Sold for $96,800 at 2014 Barrett-Jackson's 43RD Annual Scottsdale Auction.Sold for $132,000 at 2015 RM Sotheby's : Monterey.
Chassis #: AEX542
The AC Ace was introduced in 1953 at the London Motor Show and was followed by the AC Aceca in October of 1954. The AC Ace was a roadster while the AC Aceca was the coupe version which shared the John Tojeiro-designed tube frame covered with ash and aluminum fastback bodywork. It had Girling brakes with Alfin drums, knock-off wire wheels, and a four-speed gearbox. The enclosed bodywork added just 155 pounds over its Roadster counterpart. The base powerplant was a 2-liter overhead-cam six-cylinder unit which offered 90 horsepower. It had five main bearings, triple carburetors, and a 8:1 compression ratio. Zero-to-sixty was accomplished in just 13.4 seconds on its way to its top speed of just over 100 mph. In total, just 151 Acecas were built with the 2.0-liter engine.
After the Shelby Cobra was introduced in 1963, the Bristol engine was no longer available. The 260 cubic-inch lightweight Ford V8 offered an impressive 260 brake-horsepower, a zero-to-sixty time of just 5.2 seconds and a top speed of 136 mph. The Aceca was ultimately discontinued at the end of 1963.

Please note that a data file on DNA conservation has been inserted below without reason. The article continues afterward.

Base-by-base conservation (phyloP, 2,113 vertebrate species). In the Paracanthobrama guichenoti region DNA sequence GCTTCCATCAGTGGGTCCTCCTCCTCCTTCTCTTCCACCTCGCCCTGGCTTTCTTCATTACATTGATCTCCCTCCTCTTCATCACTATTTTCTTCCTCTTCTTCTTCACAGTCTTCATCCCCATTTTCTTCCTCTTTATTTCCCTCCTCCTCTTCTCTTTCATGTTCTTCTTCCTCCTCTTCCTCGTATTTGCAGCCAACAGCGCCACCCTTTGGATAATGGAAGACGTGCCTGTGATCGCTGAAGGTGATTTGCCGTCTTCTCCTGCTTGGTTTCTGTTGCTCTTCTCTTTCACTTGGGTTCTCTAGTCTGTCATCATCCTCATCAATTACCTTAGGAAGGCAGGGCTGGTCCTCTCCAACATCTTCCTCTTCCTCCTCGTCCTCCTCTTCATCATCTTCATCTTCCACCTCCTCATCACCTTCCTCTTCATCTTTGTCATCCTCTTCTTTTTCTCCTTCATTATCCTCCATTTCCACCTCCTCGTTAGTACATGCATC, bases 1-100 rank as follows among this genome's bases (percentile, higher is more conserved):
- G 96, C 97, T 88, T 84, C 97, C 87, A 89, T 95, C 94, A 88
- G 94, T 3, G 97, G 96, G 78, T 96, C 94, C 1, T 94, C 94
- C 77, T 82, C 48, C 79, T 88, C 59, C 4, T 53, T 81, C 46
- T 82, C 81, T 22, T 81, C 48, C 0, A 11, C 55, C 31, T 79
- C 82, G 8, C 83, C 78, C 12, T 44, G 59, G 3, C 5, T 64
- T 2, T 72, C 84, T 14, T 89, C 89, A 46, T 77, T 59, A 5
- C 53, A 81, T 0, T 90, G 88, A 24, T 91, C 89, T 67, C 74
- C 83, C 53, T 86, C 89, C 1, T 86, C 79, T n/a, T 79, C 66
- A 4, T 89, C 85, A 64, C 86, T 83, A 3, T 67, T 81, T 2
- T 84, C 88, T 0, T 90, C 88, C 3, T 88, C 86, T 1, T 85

This particular Aceca is one of the rare, 151 examples powered by the 2-liter engine. The early history is not known; it did suffer a mild fender-bender in 1970. It was later dismantled and prepared for restoration. New front fenders were made for it by the AC factory in Thames Ditton and fitted in 1976, when the car was placed in storage. It remained in storage for a long time, only recently emerging from its dormant state.
It was given a restoration in Arizona in 2012 and finished in Sterling Metallic Gray with a black Connolly leather interior. The suspension and knock-off wire wheels were also restored.
This left-hand drive example has spent much of its life on the West Coast. The car is currently fitted with a 260 CID Ford OHV V8 engine with a Holley four-barrel carburetor and mated to a four-speed manual transmission.By Daniel Vaughan | Jan 2016